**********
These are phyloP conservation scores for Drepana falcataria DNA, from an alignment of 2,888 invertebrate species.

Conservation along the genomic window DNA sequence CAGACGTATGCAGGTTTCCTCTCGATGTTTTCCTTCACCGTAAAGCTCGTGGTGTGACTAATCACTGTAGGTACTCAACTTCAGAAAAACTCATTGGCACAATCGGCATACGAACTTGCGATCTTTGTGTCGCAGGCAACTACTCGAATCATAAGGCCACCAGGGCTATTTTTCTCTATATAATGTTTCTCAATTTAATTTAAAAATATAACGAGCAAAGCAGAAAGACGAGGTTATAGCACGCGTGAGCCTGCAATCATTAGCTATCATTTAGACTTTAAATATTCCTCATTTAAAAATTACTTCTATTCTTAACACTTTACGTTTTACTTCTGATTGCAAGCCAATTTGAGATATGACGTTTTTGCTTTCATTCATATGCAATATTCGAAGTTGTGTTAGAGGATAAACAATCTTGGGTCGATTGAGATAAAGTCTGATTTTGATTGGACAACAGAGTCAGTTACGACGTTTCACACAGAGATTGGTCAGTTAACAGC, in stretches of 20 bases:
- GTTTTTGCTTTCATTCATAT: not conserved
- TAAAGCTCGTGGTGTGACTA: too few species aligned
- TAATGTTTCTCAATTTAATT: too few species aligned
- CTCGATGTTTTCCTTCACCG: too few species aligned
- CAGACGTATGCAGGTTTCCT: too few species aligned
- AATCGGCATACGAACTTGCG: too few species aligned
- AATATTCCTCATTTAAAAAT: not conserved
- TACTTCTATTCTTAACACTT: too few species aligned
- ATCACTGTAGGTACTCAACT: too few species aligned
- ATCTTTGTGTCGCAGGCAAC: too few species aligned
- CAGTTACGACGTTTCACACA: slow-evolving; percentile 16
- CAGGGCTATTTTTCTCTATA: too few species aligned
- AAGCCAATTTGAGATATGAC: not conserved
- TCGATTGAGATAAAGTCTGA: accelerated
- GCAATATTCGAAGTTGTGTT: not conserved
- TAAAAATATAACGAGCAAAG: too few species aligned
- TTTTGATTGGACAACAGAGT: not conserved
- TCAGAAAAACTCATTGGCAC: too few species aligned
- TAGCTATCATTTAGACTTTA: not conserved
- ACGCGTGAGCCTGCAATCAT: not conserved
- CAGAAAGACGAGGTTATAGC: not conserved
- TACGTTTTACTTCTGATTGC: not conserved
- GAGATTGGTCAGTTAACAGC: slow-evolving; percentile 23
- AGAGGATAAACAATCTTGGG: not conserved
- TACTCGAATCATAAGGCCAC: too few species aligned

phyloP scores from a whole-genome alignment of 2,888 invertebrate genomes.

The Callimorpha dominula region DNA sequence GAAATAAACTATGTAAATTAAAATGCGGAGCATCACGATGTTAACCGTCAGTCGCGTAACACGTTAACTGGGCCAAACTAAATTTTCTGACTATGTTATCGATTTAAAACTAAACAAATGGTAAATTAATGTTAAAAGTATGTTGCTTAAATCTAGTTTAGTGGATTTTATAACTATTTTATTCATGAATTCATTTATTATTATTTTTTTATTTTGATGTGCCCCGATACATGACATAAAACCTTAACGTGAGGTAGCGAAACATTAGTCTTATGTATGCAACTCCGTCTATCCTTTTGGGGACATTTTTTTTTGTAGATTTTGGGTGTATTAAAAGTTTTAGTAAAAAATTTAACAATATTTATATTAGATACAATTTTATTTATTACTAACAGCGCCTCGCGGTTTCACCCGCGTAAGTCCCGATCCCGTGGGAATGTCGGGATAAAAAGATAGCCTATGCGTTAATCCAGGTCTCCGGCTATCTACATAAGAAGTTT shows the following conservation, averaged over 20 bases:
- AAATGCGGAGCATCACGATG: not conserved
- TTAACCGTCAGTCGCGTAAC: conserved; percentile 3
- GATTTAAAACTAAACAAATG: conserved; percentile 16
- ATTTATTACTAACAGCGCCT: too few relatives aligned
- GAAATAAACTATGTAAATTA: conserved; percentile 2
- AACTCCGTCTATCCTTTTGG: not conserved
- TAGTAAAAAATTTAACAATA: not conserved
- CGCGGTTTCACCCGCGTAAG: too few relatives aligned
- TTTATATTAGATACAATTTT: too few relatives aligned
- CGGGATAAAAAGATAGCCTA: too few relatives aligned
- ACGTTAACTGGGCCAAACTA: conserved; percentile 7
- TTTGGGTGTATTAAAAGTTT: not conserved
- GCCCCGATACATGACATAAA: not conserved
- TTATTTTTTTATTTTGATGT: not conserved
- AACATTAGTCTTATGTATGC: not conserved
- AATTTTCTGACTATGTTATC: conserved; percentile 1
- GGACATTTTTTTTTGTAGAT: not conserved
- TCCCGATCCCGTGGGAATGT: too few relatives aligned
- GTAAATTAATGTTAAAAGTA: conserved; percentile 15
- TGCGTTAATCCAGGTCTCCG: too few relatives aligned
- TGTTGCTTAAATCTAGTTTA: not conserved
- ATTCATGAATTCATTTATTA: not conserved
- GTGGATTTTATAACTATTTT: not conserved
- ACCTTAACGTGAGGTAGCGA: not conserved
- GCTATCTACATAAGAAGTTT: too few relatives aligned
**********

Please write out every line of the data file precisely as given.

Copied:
These are phyloP conservation scores for Drepana falcataria DNA, from an alignment of 2,888 invertebrate species.

Conservation along the genomic window DNA sequence CAGACGTATGCAGGTTTCCTCTCGATGTTTTCCTTCACCGTAAAGCTCGTGGTGTGACTAATCACTGTAGGTACTCAACTTCAGAAAAACTCATTGGCACAATCGGCATACGAACTTGCGATCTTTGTGTCGCAGGCAACTACTCGAATCATAAGGCCACCAGGGCTATTTTTCTCTATATAATGTTTCTCAATTTAATTTAAAAATATAACGAGCAAAGCAGAAAGACGAGGTTATAGCACGCGTGAGCCTGCAATCATTAGCTATCATTTAGACTTTAAATATTCCTCATTTAAAAATTACTTCTATTCTTAACACTTTACGTTTTACTTCTGATTGCAAGCCAATTTGAGATATGACGTTTTTGCTTTCATTCATATGCAATATTCGAAGTTGTGTTAGAGGATAAACAATCTTGGGTCGATTGAGATAAAGTCTGATTTTGATTGGACAACAGAGTCAGTTACGACGTTTCACACAGAGATTGGTCAGTTAACAGC, in stretches of 20 bases:
- GTTTTTGCTTTCATTCATAT: not conserved
- TAAAGCTCGTGGTGTGACTA: too few species aligned
- TAATGTTTCTCAATTTAATT: too few species aligned
- CTCGATGTTTTCCTTCACCG: too few species aligned
- CAGACGTATGCAGGTTTCCT: too few species aligned
- AATCGGCATACGAACTTGCG: too few species aligned
- AATATTCCTCATTTAAAAAT: not conserved
- TACTTCTATTCTTAACACTT: too few species aligned
- ATCACTGTAGGTACTCAACT: too few species aligned
- ATCTTTGTGTCGCAGGCAAC: too few species aligned
- CAGTTACGACGTTTCACACA: slow-evolving; percentile 16
- CAGGGCTATTTTTCTCTATA: too few species aligned
- AAGCCAATTTGAGATATGAC: not conserved
- TCGATTGAGATAAAGTCTGA: accelerated
- GCAATATTCGAAGTTGTGTT: not conserved
- TAAAAATATAACGAGCAAAG: too few species aligned
- TTTTGATTGGACAACAGAGT: not conserved
- TCAGAAAAACTCATTGGCAC: too few species aligned
- TAGCTATCATTTAGACTTTA: not conserved
- ACGCGTGAGCCTGCAATCAT: not conserved
- CAGAAAGACGAGGTTATAGC: not conserved
- TACGTTTTACTTCTGATTGC: not conserved
- GAGATTGGTCAGTTAACAGC: slow-evolving; percentile 23
- AGAGGATAAACAATCTTGGG: not conserved
- TACTCGAATCATAAGGCCAC: too few species aligned

phyloP scores from a whole-genome alignment of 2,888 invertebrate genomes.

The Callimorpha dominula region DNA sequence GAAATAAACTATGTAAATTAAAATGCGGAGCATCACGATGTTAACCGTCAGTCGCGTAACACGTTAACTGGGCCAAACTAAATTTTCTGACTATGTTATCGATTTAAAACTAAACAAATGGTAAATTAATGTTAAAAGTATGTTGCTTAAATCTAGTTTAGTGGATTTTATAACTATTTTATTCATGAATTCATTTATTATTATTTTTTTATTTTGATGTGCCCCGATACATGACATAAAACCTTAACGTGAGGTAGCGAAACATTAGTCTTATGTATGCAACTCCGTCTATCCTTTTGGGGACATTTTTTTTTGTAGATTTTGGGTGTATTAAAAGTTTTAGTAAAAAATTTAACAATATTTATATTAGATACAATTTTATTTATTACTAACAGCGCCTCGCGGTTTCACCCGCGTAAGTCCCGATCCCGTGGGAATGTCGGGATAAAAAGATAGCCTATGCGTTAATCCAGGTCTCCGGCTATCTACATAAGAAGTTT shows the following conservation, averaged over 20 bases:
- AAATGCGGAGCATCACGATG: not conserved
- TTAACCGTCAGTCGCGTAAC: conserved; percentile 3
- GATTTAAAACTAAACAAATG: conserved; percentile 16
- ATTTATTACTAACAGCGCCT: too few relatives aligned
- GAAATAAACTATGTAAATTA: conserved; percentile 2
- AACTCCGTCTATCCTTTTGG: not conserved
- TAGTAAAAAATTTAACAATA: not conserved
- CGCGGTTTCACCCGCGTAAG: too few relatives aligned
- TTTATATTAGATACAATTTT: too few relatives aligned
- CGGGATAAAAAGATAGCCTA: too few relatives aligned
- ACGTTAACTGGGCCAAACTA: conserved; percentile 7
- TTTGGGTGTATTAAAAGTTT: not conserved
- GCCCCGATACATGACATAAA: not conserved
- TTATTTTTTTATTTTGATGT: not conserved
- AACATTAGTCTTATGTATGC: not conserved
- AATTTTCTGACTATGTTATC: conserved; percentile 1
- GGACATTTTTTTTTGTAGAT: not conserved
- TCCCGATCCCGTGGGAATGT: too few relatives aligned
- GTAAATTAATGTTAAAAGTA: conserved; percentile 15
- TGCGTTAATCCAGGTCTCCG: too few relatives aligned
- TGTTGCTTAAATCTAGTTTA: not conserved
- ATTCATGAATTCATTTATTA: not conserved
- GTGGATTTTATAACTATTTT: not conserved
- ACCTTAACGTGAGGTAGCGA: not conserved
- GCTATCTACATAAGAAGTTT: too few relatives aligned